How to Watch New Year’s Eve 2022 Live Online

People around the world are beginning to wave goodbye to 2021 and welcome 2022.

New Year’s Eve is approaching, and you know what that means: people making lofty public resolutions they have no intention of keeping past Jan. 3.

Planning on ringing in the new year from home (again)? Many countdowns are welcoming 2022 with open arms and live audiences again after closing festivities to the public or stopping the show altogether last year. With Omicron variant cases on the rise, cities including Georgia, Berlin, Paris, Rome, and others have canceled this year’s large-scale gatherings, while events at New York’s Time Square will be scaled back and all attendees will be required to wear masks.

Several events will be broadcast live from Times Square, including the official New Year’s Eve Ball drop co-hosted by Jonathan Bennett and Jeremy Hassell, Dick Clark’s Rockin’ New Year’s Eve hosted by Ryan Seacrest, and CNN’s New Year’s Eve Live with Anderson Cooper and Andy Cohen.

I’m as bad as anyone. I always resolve to stop looking at my phone, read more poetry, lose a bit of weight, dunk a basketball, fight a shark, build a pinball machine, patent a flying car, fight another shark, and win an Oscar, and you know what? None of it ever happens, not even the Oscar.

The Pacific Island nations of Tonga, Samoa, and Kiribati are the first to see the new year — when it is still 5 a.m. on December 31 on the East Coast of the United States and 11 a.m. UTC (Coordinated Universal Time, the global standard). New Zealand is next, an hour later.

American Samoa, just 101 miles from Samoa but in an entirely different timezone, must wait a full day before seeing in 2021.

The sparkling Waterford crystal ball at Times Square is ready to be turned on at 6 pm ET when the 12 feet in diameter orbe will be raised up and sit until a minute before midnight when it will descend to bring in 2022.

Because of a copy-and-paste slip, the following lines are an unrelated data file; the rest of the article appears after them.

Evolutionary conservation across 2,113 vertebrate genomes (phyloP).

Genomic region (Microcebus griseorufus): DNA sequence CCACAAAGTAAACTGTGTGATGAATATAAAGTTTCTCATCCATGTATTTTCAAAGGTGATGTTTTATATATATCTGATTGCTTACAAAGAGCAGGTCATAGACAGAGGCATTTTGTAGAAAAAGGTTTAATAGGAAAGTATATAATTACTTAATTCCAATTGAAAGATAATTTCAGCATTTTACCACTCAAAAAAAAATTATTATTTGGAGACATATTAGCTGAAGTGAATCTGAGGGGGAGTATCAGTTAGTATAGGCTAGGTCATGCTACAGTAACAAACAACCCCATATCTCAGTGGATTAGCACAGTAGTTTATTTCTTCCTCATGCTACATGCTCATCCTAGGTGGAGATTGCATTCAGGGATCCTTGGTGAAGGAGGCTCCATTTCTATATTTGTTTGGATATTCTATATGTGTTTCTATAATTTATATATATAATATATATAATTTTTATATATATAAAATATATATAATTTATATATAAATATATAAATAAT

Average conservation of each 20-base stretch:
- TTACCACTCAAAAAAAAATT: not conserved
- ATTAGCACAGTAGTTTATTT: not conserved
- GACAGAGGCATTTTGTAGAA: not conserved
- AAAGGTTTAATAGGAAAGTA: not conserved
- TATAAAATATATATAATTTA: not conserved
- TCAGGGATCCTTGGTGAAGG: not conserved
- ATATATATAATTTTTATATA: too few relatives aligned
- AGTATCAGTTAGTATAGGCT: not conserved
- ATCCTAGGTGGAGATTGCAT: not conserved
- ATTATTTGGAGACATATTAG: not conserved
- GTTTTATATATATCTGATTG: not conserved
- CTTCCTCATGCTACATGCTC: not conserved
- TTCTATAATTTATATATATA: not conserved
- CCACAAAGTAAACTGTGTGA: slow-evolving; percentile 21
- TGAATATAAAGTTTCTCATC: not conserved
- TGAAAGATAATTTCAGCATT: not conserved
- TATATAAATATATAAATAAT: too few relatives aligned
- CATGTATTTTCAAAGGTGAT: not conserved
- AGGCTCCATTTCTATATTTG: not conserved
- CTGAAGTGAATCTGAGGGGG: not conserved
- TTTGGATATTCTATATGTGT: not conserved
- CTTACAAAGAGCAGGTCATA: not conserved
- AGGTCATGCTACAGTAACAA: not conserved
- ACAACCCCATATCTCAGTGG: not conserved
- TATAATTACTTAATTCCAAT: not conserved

There are 39 different local times in use — including two which are more than 12 hours ahead of UTC — which means it takes 26 hours for the entire world to enter the New Year. So, if you really, really, really love to hum “Auld Lang Syne,” the list below will get you in the spirit — over and over and over again. Here’s when the world has been and will be ringing in the New Year, relative to East Coast time.

Friday, December 31, 2021

5 a.m. ET Samoa, Tonga, and Christmas Island/Kiribati

5:15 a.m. Chatham Islands/New Zealand

6 a.m. New Zealand (with a few exceptions) and five more locations/islands

7 a.m. Small region of Russia and seven more locations

8 a.m. Much of Australia and seven more (including Melbourne and Sydney)

8:30 a.m. Small region of Australia (including Adelaide)

9 a.m. Queensland/Australia and six more (including Brisbane)

9:30 a.m. Northern Territory/Australia (including Alice Springs)

10 a.m. Japan, South Korea, and four more

10:15 a.m. Western Australia/Australia

11 a.m. China, Philippines, and 10 more

Noon Much of Indonesia, Thailand, and seven more

12:30 p.m. Myanmar and Cocos Islands

1 p.m. Bangladesh and six more

1:15 p.m. Nepal

1:30 p.m. India and Sri Lanka

2 p.m. Pakistan and eight more

2:30 p.m. Afghanistan

3 p.m. Azerbaijan and eight more

3:30 p.m. Iran

4 p.m. Moscow/Russia and 22 more

5 p.m. Greece and 31 more (including Egypt, South Africa, and Romania)

6 p.m. Germany and 45 more (including Algeria, Italy, Belgium, and France)

7 p.m. United Kingdom and 24 more (including Portugal and Iceland)

8 p.m. Cabo Verde and two more

9 p.m. Regions of Brazil and South Georgia/Sandwich Islands

10 p.m. Most of Brazil, Argentina, and nine more

10:30 p.m. Newfoundland and Labrador/Canada

11 p.m. Some regions of Canada and 28 more

Saturday, January 1, 2022

Midnight US (East Coast) and Cuba

1 a.m. US (Central), Mexico, and nine more

2 a.m. US (Mountain) and two more

3 a.m. US (Pacific) and four more

4 a.m. US (Alaska) and regions of French Polynesia

4:30 a.m. Marquesas Islands/French Polynesia

5 a.m. US (Hawaii) and two more

6 a.m. American Samoa and two more

7 a.m. Much of US minor outlying islands (unincorporated)

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